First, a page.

Unfortunately I thought the discussions and accompanying examples were far too brief to give most of them justice, but I recognise the time constraints they were under. Nevertheless, the session served as inspiration to investigate these possibilities further, perhaps by reading the Programming Microsoft Azure Service Fabric book.

Integrating On-Premises SQL to CRM and Build a Mobile App in 1hr – no! YES!

It’s always a pleasure to attend one of Mick Badran’s presentations. His animated passion combined with his wry sense of humour contributes to an engaging session, not to mention his extensive knowledge and experience. Mick didn’t disappoint with this session where he demo’d using an on-premises data gateway to connect a SQL Server database to Dynamics CRM in Azure, and then used PowerApps and imageFlow to expose the data on a field worker’s mobile device. Mick first talked about the drivers of Digital Transformation, including one profound quip about how “IT should run at the speed of the business”. With the ease of modern apps like Flow and PowerApps, “everyone is a CIO” and small projects no longer have to be bottlenecked by lengthy IT software development lifecycles.

Although there were a couple of hiccups with the demo, Mick handled them quite professionally with his usual entertaining banter and by pulling the “pre-backed” version out of the hat. He even caused the audience to gasp at one point by flashing a fake BSOD screen in his slide deck – a neat trick he’s been known to pull on unsuspecting co-presenters in the past.

How to Build High Performing APIs

Former Mexia colleague and now Technical Director of InterIT Nathan Fernandez gave a compelling talk about how to leverage Application Insights Analytics (Kusto) to instrument your code and troubleshoot bottlenecks. After first explaining how App Insights works, Nathan proceeded to execute three demos, stepping through the code process to build a Web API project, add App Insights Analytics, and then use Kusto to find the source of the bottleneck (which was in this case a deliberate 2-second delay on writes to the database).  His presentation was very well organised and clear, providing code samples for analytics queries, etc. His final three tips:

  1. Instrument everything
  2. Use Analytics to uncover performance issues (blocking code)
  3. Improve code, then automate testing to reach performance metrics using VSTS

Messaging in Azure

Dan Rosanova is the Principal Program Manager for the Azure Service Bus product team, and he used this opportunity to shout out the awesome messaging features this service offers. After explaining differences between the three tiers (Basic, Standard & Premium) and showing a lengthy list of common messaging patterns (load levelling/balancing, filtering, partitioning, routing, fan out, etc.), he went on with a detailed explanation of Event Hubs. His analogy to a imagecassette tape is probably the most accurate and enlightening portrayal I’ve ever heard to describe the stream recording capabilities of this service. He also explained partitions and how important it is to get that design right to ensure balance and efficiency. Event Hub Archiving is a relatively new feature that provides a code-free solution for long-term persistence of your data. Dan also talked about Service Bus Relay and Hybrid Connections, and its usefulness in scenarios too complex or costly for a VPN. He wrapped up by showing a slide with a staggering representation of the estimated throughput processed just within the 50 minutes of his presentation: over 21.6 billion messages!!  I can’t think of any messaging service that can compete with that throughput at a similar cost level.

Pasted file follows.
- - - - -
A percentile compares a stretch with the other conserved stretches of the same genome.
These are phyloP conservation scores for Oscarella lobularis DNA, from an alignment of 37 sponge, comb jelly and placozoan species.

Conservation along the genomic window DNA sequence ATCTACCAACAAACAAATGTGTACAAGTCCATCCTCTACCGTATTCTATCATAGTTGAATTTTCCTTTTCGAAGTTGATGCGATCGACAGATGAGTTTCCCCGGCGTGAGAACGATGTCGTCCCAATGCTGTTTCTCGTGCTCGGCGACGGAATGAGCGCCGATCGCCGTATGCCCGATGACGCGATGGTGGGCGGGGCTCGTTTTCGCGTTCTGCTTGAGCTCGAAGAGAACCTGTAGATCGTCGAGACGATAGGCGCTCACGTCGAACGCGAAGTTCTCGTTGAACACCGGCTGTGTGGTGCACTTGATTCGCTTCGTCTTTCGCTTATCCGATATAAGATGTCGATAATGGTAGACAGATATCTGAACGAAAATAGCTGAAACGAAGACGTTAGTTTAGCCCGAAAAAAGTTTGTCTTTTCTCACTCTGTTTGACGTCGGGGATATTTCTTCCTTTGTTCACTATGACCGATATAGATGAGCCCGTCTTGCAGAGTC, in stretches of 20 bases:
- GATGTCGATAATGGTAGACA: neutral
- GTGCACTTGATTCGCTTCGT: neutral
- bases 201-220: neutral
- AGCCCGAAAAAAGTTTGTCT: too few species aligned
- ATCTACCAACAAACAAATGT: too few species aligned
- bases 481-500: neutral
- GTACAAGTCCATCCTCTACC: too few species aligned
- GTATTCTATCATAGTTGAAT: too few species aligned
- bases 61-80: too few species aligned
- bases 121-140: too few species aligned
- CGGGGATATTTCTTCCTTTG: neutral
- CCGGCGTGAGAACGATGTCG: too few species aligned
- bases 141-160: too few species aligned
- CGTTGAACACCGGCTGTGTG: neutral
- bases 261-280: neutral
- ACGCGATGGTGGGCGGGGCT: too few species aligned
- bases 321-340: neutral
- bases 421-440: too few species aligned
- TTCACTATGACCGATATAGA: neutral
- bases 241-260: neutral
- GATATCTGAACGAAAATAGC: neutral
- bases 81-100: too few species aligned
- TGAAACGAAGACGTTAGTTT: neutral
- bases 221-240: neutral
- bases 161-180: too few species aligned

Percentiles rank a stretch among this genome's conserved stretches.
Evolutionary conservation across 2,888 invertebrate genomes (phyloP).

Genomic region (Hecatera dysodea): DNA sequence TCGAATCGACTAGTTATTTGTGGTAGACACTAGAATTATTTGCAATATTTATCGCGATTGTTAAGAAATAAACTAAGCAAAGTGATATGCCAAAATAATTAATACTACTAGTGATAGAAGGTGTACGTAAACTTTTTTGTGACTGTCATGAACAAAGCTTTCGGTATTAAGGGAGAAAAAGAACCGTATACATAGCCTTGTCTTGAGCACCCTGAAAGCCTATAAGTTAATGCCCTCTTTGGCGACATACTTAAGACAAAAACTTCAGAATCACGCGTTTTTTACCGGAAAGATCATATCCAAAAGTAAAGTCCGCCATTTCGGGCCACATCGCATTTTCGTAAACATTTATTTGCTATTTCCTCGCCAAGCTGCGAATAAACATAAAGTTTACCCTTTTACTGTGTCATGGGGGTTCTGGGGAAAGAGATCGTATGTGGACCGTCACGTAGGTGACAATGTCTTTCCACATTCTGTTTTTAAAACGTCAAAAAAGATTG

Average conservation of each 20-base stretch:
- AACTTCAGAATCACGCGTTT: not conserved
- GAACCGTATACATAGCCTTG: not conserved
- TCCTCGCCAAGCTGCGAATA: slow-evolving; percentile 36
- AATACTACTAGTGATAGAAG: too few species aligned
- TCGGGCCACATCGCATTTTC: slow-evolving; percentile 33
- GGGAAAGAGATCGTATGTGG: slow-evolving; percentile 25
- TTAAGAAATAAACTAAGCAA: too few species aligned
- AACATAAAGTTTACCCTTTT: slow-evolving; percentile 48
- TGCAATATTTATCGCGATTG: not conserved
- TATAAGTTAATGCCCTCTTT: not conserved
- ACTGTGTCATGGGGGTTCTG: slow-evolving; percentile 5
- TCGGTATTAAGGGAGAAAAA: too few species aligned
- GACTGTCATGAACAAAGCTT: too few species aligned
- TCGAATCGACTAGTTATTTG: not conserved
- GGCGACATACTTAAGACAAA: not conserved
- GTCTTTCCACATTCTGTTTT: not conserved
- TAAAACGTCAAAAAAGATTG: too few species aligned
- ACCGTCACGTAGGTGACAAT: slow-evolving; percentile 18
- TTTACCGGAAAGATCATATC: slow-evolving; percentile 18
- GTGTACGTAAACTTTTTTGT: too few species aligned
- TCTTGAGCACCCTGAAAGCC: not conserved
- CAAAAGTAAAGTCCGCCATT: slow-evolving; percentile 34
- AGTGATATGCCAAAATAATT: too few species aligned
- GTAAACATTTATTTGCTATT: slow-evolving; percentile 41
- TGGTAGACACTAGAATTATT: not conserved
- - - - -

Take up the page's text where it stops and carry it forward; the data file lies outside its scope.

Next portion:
Build Microservices Based Applications Using Service Fabric

iPhone Import 020 (2)This Instructor Led Lab (ILL) presented by yours truly gave participants the opportunity to learn about Azure Service Fabric and how to build both a stateless and stateful service, connecting them to form a simple application that seamlessly withstood an upgrade and a node shutdown without losing any data. It was great to see 37 out of 40 filled at this lab!

Meetup Madness

Although not really part of Ignite “proper”, this free event took place at the same venue on the eve of the opening day. Microsoft DX Evangelist Megan Mallin organised for seven meetup groups to present a session, making them available to Ignite attendees from all over Australia instead of just the local members. The Brisbane Azure User Group presented a session on PowerApps and Flow with Azure MVP Martin Abbott, followed by a brief talk by Jeff Hollan, giving him a chance to promote his upcoming Ignite session on Hybrid Integration. It was a great turnout with over 70 attendees!

Other Sessions

There were many other worthwhile sessions at Ignite that focused on Azure and/or integration technologies which I was unable to attend due to being rostered as a Technical Learning Guide in the hands-on labs. However, I look forward to watching the videos later on:

With all of the new and improved technologies emerging in Azure, it’s a great time to be a professional integrator!